Democratic reform. Do your eyes glaze over when you read those words? If so, I’d invite you to think again.

The need to reform our electoral system has never been more dramatic.

The most pressing issue is the need for proportional representation — a system employed by more than eighty of the world’s democracies, whereby seats are distributed according to actual percentages of votes earned.

While by no means a cure-all (and certainly not without problems of its own to be worked out), proportional representation would be good for what ails our political system.

Only 61.2 per cent of those eligible to vote exercised their right to do so in the November 2000 federal election (that was down from 75 per cent in 1988).

The Liberals won 57 per cent of the seats in the House of Commons in 2000, but they achieved that “majority” with just 41 per cent of votes.

At the same time, 147 Members of Parliament (half of the total number of MPs) received less than a majority of the votes cast in their ridings.

This means that the majority of voters in half of the ridings in the country do not have their views represented in Parliament.

In fact, not since the Diefenbaker sweep in 1958 has a majority government been supported by a majority of voters.

“The voters did not elect the majority government we have. The voting system put that government in power,”says Larry Gordon, executive director of Fair Vote Canada — a multi-partisan organization devoted to bringing proportional representation to Canada.

Fair Vote’s advisory board includes diverse voices: from Walter Robinson to David Suzuki to Hugh Segal.

“The voting system actually drives the nature of politics in a democratic society, because it sets out the rules of the game by which the political parties play to gain power,” says Gordon.

Globe and Mail columnist Hugh Winsor says that:

“Obviously, a PR system would produce a Parliament [that is] more reflective of the parties’ actual support and [it would] reduce the impact of regional blocks. That in turn could diminish the sense of helplessness for all but the governing party and thus encourage more participation. But it would also virtually guarantee minority coalition governments. On a PR basis, the Liberals, for instance, would have been 28 seats short of a majority in the 2000 election, and 35 seats short in 1997. Minority coalitions may well be a fairer, more democratic way to govern. But the dominant party, in this case the Liberals, who revel in their majority, are unlikely to ever embrace it.”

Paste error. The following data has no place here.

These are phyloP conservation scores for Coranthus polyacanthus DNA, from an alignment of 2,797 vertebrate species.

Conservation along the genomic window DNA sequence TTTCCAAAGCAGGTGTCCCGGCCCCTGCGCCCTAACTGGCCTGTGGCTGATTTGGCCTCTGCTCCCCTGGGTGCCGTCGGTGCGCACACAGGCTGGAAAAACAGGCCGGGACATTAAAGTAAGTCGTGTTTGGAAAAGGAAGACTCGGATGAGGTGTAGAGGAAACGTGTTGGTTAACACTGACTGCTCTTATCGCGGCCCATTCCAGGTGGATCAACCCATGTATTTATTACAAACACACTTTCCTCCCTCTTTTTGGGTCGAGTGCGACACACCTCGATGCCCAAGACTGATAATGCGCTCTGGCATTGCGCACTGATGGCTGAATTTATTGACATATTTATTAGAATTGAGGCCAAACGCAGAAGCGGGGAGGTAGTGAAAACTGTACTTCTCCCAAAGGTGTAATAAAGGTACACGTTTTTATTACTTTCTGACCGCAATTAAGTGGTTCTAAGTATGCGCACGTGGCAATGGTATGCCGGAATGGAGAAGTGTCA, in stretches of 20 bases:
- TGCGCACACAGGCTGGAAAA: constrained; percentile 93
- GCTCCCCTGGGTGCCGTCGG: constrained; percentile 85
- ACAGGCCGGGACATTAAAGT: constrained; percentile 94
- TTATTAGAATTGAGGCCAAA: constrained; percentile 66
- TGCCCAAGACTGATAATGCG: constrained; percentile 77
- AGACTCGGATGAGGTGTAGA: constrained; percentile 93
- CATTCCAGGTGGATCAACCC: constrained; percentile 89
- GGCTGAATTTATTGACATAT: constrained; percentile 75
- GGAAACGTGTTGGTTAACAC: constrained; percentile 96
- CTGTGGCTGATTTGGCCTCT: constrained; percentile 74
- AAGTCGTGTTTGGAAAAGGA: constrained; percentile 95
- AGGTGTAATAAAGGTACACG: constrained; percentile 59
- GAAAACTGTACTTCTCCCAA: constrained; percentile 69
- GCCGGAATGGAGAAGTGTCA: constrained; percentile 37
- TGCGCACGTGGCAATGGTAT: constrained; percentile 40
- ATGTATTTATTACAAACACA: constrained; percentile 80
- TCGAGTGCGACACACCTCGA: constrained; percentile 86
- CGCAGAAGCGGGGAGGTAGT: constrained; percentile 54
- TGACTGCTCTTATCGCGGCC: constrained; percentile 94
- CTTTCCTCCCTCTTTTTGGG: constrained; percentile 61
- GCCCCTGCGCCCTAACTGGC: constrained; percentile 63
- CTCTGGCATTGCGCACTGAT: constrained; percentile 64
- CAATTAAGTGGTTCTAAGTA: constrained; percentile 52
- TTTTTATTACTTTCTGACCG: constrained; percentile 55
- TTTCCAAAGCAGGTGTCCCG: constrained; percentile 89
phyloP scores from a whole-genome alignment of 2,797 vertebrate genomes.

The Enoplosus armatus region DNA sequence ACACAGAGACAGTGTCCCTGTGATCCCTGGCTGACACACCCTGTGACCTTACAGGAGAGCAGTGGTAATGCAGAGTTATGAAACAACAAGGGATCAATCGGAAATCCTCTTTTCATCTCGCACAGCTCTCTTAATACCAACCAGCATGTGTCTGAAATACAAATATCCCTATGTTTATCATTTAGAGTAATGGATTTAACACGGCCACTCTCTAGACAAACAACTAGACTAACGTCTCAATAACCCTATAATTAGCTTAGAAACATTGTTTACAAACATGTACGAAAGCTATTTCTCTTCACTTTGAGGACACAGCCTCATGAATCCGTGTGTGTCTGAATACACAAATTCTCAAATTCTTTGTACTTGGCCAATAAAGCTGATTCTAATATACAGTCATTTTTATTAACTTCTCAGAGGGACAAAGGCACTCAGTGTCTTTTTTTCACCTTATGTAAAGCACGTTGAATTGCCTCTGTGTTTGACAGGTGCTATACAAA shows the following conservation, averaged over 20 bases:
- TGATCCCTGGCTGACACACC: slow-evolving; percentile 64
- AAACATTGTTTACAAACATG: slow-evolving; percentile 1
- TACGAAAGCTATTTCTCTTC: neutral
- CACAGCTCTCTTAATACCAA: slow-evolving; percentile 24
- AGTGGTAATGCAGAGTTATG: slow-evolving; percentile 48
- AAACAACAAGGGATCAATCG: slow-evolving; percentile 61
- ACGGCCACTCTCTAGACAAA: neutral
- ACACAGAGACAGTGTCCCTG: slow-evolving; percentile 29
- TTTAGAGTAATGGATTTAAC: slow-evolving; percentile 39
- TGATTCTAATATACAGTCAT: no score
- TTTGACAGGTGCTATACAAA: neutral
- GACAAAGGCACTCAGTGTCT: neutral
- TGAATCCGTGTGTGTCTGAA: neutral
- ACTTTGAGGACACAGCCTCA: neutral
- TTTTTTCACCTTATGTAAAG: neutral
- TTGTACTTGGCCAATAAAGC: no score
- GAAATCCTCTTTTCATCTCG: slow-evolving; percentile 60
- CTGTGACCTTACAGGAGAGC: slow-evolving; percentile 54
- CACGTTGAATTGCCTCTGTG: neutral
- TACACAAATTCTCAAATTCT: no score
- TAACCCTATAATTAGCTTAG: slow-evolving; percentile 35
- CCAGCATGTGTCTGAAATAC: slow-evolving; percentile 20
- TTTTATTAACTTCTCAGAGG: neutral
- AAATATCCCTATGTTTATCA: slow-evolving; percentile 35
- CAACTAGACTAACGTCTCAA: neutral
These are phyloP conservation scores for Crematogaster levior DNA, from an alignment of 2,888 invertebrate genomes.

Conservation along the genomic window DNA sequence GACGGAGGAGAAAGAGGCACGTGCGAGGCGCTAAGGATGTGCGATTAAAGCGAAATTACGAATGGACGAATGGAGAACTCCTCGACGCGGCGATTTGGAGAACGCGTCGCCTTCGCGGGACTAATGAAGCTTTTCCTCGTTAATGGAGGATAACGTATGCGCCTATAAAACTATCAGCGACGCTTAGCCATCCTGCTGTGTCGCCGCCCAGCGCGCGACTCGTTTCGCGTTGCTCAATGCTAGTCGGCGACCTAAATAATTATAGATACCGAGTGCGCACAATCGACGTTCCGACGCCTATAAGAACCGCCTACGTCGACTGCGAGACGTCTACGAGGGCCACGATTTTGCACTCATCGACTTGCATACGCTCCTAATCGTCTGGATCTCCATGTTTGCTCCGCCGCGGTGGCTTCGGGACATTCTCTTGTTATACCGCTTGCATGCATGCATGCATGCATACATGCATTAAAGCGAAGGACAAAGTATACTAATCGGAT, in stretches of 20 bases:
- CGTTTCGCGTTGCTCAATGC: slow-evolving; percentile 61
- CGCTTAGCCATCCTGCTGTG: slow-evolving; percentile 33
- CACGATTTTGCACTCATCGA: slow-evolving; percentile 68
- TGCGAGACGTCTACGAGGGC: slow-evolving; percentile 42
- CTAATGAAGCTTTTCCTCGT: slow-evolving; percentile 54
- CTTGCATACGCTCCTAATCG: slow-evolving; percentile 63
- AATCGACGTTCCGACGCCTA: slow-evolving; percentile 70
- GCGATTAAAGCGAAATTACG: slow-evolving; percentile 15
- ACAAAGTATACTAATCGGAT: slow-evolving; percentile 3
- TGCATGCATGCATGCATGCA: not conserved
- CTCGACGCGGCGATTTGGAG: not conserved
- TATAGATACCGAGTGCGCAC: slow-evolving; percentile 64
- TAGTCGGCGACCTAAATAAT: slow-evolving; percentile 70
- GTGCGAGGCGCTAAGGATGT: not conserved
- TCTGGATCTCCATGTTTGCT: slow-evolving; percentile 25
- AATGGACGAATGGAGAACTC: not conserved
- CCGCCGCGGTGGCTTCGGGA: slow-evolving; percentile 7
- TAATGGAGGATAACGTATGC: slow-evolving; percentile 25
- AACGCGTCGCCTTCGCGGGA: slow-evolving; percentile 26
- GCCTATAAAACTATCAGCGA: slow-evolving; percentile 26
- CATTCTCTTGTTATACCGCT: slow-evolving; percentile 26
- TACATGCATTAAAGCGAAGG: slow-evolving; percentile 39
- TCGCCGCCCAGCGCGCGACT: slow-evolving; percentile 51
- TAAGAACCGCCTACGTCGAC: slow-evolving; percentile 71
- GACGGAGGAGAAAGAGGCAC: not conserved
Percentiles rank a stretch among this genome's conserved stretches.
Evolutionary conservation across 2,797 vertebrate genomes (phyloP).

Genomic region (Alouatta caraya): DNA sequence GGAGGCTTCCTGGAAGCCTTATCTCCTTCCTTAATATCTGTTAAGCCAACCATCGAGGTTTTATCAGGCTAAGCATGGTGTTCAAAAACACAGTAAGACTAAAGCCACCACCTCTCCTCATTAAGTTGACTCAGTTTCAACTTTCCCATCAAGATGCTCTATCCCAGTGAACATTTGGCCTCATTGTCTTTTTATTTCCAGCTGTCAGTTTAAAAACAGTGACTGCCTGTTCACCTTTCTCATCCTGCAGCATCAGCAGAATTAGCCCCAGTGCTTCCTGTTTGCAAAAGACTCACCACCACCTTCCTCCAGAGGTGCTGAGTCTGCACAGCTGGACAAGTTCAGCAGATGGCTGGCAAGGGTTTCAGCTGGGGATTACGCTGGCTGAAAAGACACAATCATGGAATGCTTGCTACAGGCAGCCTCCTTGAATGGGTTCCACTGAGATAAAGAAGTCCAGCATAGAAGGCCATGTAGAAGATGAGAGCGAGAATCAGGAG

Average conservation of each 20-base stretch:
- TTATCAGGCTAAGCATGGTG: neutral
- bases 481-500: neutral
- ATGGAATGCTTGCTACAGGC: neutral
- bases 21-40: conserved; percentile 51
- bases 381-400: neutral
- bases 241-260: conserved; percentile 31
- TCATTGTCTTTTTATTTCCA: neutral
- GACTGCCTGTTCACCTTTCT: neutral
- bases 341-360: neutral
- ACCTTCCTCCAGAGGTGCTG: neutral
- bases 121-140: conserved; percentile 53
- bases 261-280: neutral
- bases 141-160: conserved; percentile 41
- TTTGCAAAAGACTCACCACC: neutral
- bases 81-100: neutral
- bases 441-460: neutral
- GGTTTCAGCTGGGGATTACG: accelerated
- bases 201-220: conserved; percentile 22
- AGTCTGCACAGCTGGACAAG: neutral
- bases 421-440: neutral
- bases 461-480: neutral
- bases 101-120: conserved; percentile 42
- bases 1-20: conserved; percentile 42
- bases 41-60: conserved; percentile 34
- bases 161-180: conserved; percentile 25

Laval University political scientist Henry Milner describes the current situation this way: “Frankly, if I was teaching in any other country in the world, I would say if you want to see an example of how the first-past-the-post system works poorly, Canada is a textbook case. As long as we have a one-party state in Canada, it’s going to be difficult.” Moreover, he says, “the Liberal party hasn’t the slightest interest in having it discussed in any way, shape or form.”

Still, there is significant pressure for reform. The Progressive Conservative Party adopted a strong electoral reform position at their recent national convention that calls on a Tory government to immediately strike a commission to “hold public consultations on the most appropriate electoral system for Canada.” Provinces such as Quebec, PEI and British Columbia are discussing political reforms that may include proportional representation.

In early 2001, the federal New Democratic Party forced a debate (but unfortunately, not a vote) on a motion calling for an all-party committee to examine electoral reform. As then-party leader Alexa McDonough said at the time:

“The motion says that we need to have a debate, not just a debate in the House but a debate that will involve getting out and talking to Canadians about what the various forms of proportional representation could be; what it would actually mean for Canada; what a system of proportional representation would do to strengthen national unity so that we do not end up with regional divisions in the House which threaten the unity and future strength of the country; and what it would mean to ensure that caucuses are more representative and that in every caucus there would be some representation that would allow for a more national view of what the country is, what people want to see in their parliament and what they want their government to do on their behalf.”

This fall, the NDP will dedicate its “opposition day” motion (which must be voted on) to a call for a national referendum on proportional representation. This occasion will mark the first time since 1923 that Parliament has voted on proportional representation.

If you care about the state of Canada’s democracy, call your MP now and ask for a chance to cast your own vote on the matter.


Scott Piatkowski

Scott Piatkowski is a former columnist for He wrote a weekly column for 13 years that appeared in the Waterloo Chronicle, the Woolwich Observer and ECHO Weekly. He has also written for Straight...